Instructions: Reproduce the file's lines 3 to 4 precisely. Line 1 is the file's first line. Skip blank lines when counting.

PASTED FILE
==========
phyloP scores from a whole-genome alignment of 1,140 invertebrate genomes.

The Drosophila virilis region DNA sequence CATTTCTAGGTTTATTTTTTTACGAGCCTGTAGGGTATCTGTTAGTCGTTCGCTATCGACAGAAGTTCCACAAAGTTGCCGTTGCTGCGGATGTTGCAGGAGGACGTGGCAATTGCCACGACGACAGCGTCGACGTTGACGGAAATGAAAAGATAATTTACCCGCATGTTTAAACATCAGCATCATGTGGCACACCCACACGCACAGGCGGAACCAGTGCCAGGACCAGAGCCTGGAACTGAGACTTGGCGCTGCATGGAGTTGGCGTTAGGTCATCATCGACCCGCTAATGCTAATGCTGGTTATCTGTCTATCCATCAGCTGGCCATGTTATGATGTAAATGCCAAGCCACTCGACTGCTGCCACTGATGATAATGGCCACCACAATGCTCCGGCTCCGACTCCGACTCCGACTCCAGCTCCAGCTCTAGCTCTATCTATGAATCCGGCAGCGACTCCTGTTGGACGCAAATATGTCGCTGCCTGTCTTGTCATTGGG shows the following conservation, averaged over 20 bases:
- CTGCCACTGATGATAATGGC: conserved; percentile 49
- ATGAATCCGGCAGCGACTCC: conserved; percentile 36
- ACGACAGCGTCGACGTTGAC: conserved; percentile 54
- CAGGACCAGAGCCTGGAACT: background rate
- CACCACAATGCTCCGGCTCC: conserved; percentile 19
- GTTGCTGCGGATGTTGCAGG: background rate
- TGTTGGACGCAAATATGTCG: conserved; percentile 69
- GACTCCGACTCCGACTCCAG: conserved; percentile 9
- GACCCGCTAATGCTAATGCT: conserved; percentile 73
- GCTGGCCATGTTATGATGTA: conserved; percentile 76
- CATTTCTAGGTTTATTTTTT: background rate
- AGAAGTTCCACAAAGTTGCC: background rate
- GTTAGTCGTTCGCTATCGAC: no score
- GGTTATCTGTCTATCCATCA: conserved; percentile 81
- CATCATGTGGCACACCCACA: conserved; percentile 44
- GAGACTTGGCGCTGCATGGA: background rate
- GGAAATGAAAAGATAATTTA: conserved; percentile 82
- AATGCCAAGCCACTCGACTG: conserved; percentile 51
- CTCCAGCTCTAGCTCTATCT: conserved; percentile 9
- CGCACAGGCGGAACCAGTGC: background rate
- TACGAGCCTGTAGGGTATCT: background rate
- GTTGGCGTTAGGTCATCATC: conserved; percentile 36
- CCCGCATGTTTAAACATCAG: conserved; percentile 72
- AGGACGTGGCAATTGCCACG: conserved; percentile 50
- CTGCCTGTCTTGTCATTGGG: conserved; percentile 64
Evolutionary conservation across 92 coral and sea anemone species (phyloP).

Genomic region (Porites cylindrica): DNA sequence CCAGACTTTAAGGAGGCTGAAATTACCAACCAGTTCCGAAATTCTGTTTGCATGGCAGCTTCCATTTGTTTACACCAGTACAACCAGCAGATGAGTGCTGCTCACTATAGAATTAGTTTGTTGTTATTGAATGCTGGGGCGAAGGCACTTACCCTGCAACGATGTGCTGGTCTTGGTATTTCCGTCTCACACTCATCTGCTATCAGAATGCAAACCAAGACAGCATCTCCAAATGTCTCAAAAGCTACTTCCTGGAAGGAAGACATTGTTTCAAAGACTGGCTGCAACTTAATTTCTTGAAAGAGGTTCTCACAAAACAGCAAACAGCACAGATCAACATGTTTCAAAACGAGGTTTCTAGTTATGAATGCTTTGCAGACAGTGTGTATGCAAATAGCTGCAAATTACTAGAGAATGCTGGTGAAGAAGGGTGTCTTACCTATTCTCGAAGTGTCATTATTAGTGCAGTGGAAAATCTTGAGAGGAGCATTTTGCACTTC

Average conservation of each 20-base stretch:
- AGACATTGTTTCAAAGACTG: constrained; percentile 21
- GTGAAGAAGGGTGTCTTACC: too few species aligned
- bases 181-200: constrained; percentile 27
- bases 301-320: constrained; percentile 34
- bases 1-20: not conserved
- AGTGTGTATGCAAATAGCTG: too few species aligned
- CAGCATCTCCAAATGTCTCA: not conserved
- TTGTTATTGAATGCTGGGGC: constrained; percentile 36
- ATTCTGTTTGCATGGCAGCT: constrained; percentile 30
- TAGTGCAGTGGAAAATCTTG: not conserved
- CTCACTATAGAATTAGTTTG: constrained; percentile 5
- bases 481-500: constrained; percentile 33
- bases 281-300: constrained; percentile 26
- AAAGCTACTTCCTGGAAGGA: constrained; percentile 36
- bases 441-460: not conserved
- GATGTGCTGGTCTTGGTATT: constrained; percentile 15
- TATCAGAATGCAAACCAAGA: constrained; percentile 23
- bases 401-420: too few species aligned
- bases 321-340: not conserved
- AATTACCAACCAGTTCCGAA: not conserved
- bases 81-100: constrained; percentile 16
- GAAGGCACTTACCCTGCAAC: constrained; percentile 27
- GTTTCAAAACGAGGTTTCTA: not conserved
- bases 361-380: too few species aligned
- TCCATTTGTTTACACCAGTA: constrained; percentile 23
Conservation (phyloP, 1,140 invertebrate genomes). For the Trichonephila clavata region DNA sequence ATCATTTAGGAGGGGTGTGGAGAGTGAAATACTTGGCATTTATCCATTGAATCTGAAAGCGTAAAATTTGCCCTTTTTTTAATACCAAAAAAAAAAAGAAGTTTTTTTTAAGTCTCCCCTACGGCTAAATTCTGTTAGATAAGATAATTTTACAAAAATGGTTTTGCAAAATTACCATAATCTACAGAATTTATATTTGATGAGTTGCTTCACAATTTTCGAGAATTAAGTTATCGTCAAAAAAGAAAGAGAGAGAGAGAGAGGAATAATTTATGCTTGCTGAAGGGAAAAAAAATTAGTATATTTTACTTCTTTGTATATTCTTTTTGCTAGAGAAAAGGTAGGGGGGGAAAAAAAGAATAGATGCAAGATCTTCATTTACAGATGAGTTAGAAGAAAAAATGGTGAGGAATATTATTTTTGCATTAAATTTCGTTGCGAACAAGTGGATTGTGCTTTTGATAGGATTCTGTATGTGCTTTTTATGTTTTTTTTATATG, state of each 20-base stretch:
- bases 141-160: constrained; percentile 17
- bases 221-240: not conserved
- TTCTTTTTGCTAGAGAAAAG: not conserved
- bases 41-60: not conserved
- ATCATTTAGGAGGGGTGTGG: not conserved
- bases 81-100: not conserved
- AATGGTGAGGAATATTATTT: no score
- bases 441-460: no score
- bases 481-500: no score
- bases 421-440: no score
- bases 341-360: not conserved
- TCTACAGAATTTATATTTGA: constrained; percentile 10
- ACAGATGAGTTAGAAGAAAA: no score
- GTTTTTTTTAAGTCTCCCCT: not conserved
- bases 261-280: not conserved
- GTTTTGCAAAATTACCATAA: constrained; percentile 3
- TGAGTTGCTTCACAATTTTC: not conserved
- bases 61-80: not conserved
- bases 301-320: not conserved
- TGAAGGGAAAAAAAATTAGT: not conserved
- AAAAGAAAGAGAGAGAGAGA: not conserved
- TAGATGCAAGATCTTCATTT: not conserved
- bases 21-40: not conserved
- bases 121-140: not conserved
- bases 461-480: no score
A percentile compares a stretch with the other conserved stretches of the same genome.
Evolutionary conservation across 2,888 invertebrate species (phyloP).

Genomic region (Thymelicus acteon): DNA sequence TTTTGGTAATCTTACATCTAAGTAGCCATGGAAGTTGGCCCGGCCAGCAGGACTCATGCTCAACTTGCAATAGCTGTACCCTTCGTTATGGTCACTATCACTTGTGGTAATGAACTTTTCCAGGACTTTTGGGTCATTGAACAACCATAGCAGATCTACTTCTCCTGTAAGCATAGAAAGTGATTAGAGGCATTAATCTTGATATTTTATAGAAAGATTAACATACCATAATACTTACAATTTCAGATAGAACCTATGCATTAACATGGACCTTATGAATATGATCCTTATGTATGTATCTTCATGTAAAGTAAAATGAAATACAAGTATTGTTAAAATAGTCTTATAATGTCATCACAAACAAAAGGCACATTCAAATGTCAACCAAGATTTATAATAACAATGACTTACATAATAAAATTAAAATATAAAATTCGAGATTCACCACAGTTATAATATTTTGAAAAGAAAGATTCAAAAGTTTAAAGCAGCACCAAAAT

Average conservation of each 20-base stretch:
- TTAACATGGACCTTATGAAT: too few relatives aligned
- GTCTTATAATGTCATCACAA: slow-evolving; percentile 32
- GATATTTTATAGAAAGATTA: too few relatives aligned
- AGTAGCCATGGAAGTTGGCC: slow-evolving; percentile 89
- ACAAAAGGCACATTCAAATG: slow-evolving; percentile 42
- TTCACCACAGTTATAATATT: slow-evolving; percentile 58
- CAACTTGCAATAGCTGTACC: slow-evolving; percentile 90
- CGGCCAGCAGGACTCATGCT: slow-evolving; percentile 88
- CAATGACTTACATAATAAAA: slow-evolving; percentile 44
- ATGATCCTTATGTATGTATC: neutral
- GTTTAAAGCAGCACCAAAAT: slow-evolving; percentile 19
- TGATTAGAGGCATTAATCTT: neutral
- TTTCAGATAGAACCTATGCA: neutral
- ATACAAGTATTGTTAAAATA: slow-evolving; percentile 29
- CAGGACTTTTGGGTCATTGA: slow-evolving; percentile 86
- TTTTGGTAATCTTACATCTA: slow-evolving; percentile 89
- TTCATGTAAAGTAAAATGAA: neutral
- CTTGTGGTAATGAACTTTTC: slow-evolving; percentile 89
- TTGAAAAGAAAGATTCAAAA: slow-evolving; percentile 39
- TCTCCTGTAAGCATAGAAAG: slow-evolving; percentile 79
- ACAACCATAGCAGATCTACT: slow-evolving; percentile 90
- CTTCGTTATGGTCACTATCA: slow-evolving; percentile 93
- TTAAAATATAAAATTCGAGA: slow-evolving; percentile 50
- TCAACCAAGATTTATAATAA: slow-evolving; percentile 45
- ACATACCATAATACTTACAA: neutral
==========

- CTGCCACTGATGATAATGGC: conserved; percentile 49
- ATGAATCCGGCAGCGACTCC: conserved; percentile 36